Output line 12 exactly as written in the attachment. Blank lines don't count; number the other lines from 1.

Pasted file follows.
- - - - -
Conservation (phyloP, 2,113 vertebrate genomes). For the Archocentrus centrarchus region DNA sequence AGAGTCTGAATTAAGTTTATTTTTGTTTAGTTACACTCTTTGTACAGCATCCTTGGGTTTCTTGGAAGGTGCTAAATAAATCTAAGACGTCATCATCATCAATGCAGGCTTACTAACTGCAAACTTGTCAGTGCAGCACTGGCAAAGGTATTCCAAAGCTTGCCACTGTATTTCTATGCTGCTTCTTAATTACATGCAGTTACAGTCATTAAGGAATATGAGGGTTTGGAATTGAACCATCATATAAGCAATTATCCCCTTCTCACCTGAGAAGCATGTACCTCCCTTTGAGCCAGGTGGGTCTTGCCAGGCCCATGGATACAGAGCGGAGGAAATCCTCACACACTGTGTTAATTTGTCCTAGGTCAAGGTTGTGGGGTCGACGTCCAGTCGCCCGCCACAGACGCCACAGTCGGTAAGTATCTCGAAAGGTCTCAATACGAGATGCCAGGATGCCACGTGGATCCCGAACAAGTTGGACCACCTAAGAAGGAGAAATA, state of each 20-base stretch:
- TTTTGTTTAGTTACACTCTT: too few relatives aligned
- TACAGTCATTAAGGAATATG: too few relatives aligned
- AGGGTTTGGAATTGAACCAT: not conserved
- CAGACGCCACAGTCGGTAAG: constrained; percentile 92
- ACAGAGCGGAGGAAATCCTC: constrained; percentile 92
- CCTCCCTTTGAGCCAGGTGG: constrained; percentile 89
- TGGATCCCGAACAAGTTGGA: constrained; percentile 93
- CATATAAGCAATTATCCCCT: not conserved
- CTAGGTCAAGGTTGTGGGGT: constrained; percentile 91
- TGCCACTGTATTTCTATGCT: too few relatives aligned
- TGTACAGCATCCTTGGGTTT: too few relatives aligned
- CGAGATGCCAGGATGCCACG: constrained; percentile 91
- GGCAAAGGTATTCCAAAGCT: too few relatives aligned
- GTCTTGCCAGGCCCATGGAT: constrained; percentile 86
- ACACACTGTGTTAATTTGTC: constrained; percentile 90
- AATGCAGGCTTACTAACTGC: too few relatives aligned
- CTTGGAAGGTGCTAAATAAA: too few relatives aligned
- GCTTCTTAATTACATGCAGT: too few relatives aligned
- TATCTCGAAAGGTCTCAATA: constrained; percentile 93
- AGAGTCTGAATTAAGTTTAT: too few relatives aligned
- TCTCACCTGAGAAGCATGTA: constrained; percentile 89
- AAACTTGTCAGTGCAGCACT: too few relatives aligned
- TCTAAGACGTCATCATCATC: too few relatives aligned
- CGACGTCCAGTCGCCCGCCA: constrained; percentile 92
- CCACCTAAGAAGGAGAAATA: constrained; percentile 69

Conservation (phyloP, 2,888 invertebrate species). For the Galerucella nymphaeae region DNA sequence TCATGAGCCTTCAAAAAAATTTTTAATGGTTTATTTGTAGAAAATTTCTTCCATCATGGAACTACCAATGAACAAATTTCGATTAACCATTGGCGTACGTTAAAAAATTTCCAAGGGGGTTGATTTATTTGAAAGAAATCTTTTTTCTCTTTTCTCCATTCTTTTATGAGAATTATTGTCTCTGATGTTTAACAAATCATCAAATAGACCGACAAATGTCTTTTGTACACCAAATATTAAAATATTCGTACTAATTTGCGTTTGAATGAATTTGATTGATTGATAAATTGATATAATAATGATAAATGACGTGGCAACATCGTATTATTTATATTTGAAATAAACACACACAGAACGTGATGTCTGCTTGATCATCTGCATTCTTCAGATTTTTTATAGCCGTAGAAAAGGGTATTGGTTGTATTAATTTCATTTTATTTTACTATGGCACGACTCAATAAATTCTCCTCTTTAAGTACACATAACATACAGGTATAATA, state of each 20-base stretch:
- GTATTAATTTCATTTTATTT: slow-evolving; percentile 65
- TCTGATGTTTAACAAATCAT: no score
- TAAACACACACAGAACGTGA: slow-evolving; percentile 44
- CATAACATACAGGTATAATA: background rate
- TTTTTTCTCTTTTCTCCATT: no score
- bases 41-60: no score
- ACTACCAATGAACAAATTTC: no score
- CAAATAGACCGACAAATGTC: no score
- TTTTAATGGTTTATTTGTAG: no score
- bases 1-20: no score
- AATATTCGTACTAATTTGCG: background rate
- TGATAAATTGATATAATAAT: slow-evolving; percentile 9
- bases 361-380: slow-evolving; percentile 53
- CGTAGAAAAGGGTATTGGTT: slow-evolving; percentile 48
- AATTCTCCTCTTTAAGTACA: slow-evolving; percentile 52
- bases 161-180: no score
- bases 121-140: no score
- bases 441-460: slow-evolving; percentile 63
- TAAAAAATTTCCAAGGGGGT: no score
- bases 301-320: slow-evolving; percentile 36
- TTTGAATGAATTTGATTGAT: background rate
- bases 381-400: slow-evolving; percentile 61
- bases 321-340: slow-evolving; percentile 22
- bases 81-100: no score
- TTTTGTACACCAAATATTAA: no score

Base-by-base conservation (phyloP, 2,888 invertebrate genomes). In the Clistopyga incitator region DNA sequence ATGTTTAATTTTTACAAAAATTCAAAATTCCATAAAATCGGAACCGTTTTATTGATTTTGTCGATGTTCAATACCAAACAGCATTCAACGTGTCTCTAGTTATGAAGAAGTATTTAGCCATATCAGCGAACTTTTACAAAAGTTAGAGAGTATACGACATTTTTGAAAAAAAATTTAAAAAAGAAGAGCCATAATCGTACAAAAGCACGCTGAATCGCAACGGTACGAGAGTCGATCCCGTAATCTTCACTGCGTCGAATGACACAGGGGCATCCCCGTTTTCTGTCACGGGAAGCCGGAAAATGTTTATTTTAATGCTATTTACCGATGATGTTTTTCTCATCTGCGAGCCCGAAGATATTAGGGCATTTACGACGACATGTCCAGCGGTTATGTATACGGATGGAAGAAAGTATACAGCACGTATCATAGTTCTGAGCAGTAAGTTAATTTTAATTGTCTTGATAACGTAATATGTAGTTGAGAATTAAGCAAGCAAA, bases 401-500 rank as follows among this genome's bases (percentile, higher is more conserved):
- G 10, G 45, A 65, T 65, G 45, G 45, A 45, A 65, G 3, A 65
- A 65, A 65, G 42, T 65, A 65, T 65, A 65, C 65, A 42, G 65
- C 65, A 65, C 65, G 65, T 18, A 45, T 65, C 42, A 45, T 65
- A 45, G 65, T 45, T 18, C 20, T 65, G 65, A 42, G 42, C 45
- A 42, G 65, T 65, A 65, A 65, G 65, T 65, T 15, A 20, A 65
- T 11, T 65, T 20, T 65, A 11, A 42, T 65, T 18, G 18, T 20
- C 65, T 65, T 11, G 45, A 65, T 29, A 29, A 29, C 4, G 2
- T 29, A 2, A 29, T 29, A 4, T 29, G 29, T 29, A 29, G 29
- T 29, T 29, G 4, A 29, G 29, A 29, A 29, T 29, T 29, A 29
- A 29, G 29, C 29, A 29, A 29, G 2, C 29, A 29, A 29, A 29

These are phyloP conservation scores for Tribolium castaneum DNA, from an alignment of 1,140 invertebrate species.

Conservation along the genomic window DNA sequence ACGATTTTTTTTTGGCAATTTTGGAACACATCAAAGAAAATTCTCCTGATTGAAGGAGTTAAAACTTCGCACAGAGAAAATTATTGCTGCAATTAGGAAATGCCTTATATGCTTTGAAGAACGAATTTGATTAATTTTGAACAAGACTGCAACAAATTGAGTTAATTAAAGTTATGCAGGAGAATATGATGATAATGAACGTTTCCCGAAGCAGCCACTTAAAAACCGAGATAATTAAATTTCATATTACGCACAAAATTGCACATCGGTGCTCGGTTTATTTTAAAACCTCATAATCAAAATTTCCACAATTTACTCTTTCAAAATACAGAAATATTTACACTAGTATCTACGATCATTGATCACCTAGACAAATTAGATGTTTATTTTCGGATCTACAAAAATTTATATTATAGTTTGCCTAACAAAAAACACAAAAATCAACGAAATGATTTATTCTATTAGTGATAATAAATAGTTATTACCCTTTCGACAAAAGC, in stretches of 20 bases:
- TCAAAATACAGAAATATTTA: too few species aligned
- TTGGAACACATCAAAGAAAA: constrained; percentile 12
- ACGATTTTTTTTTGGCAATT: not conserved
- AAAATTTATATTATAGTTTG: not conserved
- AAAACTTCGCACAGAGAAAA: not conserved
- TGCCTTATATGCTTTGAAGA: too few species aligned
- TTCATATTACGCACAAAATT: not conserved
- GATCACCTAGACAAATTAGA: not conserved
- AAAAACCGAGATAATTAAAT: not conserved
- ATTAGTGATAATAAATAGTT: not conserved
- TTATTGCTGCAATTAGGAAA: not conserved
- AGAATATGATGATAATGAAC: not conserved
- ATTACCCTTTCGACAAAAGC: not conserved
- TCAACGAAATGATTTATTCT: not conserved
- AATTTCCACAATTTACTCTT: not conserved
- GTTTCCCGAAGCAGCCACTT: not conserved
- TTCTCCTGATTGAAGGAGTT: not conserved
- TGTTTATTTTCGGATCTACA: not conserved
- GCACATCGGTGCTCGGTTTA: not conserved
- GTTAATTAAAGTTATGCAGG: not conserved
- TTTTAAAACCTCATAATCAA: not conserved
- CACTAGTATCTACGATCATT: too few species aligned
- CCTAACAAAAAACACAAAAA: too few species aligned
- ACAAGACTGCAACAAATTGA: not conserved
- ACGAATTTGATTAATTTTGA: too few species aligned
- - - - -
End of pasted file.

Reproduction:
- TGTACAGCATCCTTGGGTTT: too few relatives aligned